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6/25/12 11:32 P

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Maybe this will be of some use:
Typically in health care Heart Rate Max and percentage of Heart Rate Max are utilized to recondition and exercise patients with known cardiovascular disorders such as Hypertension CHF, COPD, etc. They are used as targets and guild-lines for when to stop exercising a patient because they are going into a higher risk area. However what is more telling of dysfunction is often one's ability to recover after exercise. What this means is that if your heart rate goes up to with exercise 170 and then doesn't return to its resting rate (or below 100bpm) within 5-10 minutes of terminating activity. I guess what I'm saying is is that it is ok to go over your % heart rate max now and then during your workout (this should not be a steady state or a goal heart rate) if 1) you don't have any cardiovascular problems or other known disorders that can affect your endurance, heart, lungs, or vascular system. 2) you recover/ can return to a resting heart rate 3) you don't have symptoms such as dizziness, pain, or blacking out. A good range to stay in is between 50%-85% Heart Rate Max depending on your goals and your health status. Another good rule of thumb is to exercise at a level where you are still able to talk in short sentences. If you can quote Shakespeare you can work harder, if you can't respond to questions slow down. Last for a quick disclaimer, definitely talk to a doctor before implementing a new program or intensity if you are not used to working out, or working out at higher levels, I'm not trying to give anyone false confidence, and I would hate if someone got injured.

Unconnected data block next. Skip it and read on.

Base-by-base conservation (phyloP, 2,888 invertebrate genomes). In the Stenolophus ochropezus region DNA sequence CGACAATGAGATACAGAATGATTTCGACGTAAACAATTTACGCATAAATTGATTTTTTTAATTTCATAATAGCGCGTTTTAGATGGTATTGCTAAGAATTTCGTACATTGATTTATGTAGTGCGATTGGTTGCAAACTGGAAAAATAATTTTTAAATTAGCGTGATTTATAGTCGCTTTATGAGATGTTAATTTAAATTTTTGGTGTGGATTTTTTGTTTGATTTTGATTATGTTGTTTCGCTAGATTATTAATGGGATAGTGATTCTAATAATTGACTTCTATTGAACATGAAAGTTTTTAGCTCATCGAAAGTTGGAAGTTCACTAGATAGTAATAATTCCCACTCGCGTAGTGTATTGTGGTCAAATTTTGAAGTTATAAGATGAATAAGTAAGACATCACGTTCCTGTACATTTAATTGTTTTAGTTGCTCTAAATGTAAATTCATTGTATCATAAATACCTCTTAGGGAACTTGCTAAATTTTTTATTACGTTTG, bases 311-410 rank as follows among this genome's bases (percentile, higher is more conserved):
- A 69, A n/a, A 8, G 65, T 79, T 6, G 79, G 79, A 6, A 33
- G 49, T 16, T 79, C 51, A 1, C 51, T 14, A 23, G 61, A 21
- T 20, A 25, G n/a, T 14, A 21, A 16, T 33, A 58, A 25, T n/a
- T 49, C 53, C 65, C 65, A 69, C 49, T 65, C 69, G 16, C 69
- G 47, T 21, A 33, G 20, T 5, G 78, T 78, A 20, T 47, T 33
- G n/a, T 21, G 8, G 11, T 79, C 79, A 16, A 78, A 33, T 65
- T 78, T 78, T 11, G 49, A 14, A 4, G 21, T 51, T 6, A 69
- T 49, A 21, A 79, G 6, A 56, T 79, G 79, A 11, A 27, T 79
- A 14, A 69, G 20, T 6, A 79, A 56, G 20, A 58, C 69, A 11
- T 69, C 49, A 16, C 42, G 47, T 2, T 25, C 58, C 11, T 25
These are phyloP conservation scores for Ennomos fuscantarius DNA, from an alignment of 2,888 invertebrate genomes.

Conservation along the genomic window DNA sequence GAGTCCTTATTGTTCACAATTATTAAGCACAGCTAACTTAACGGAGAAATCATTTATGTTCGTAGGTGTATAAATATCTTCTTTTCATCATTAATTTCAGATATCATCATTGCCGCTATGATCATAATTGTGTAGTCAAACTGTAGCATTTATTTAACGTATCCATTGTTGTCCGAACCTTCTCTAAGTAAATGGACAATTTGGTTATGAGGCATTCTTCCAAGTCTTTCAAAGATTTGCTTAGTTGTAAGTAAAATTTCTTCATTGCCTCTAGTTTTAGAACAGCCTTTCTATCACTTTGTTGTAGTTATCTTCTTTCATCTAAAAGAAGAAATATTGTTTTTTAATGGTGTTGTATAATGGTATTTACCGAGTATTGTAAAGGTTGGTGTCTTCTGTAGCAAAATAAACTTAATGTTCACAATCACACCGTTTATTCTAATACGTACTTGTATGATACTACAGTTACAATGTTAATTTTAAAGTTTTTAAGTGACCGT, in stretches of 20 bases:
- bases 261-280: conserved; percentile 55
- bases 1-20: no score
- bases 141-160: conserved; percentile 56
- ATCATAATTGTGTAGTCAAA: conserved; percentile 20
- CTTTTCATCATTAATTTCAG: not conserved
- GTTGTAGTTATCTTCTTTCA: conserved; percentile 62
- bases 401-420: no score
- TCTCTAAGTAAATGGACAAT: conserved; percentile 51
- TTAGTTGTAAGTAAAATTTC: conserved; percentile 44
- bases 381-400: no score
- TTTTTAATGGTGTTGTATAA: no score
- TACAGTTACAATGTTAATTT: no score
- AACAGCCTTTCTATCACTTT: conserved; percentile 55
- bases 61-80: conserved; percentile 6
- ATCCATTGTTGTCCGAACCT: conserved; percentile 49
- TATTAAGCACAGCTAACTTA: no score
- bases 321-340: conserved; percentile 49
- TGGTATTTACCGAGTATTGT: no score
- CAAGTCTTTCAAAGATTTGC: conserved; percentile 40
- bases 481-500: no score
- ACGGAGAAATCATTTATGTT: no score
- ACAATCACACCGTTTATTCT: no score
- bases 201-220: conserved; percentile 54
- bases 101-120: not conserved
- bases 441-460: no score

Edited by: MOONSPELL7 at: 7/1/2012 (21:08)
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CAMOGIE3's Photo CAMOGIE3 Posts: 784
6/25/12 11:07 P

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Just for giggles I used my heart monitor the other day for Week 1 Day 1. I couldn't keep up the 3 min jog because my heart rate kept going up toward the 170's...going by the 220-age would put me near 100%. The monitor had the target range between 116 and 132. I'm not sure where that came from but works out to 70-80%. Just briskly walking I can keep it in that target range. I'm more than open for suggestions... I wonder which cardiologist at work would let me pick his/her brain...

Optimism is the foundation of courage.
--Nicholas Murray Butler

It is not the strongest of the species that survive, nor the most intelligent, but the ones most responsive to change.
--Charles Darwin

Nobody cares how much you know until they know how much you care.
--Theodore Roosevelt


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TBOURLON's Photo TBOURLON SparkPoints: (10,414)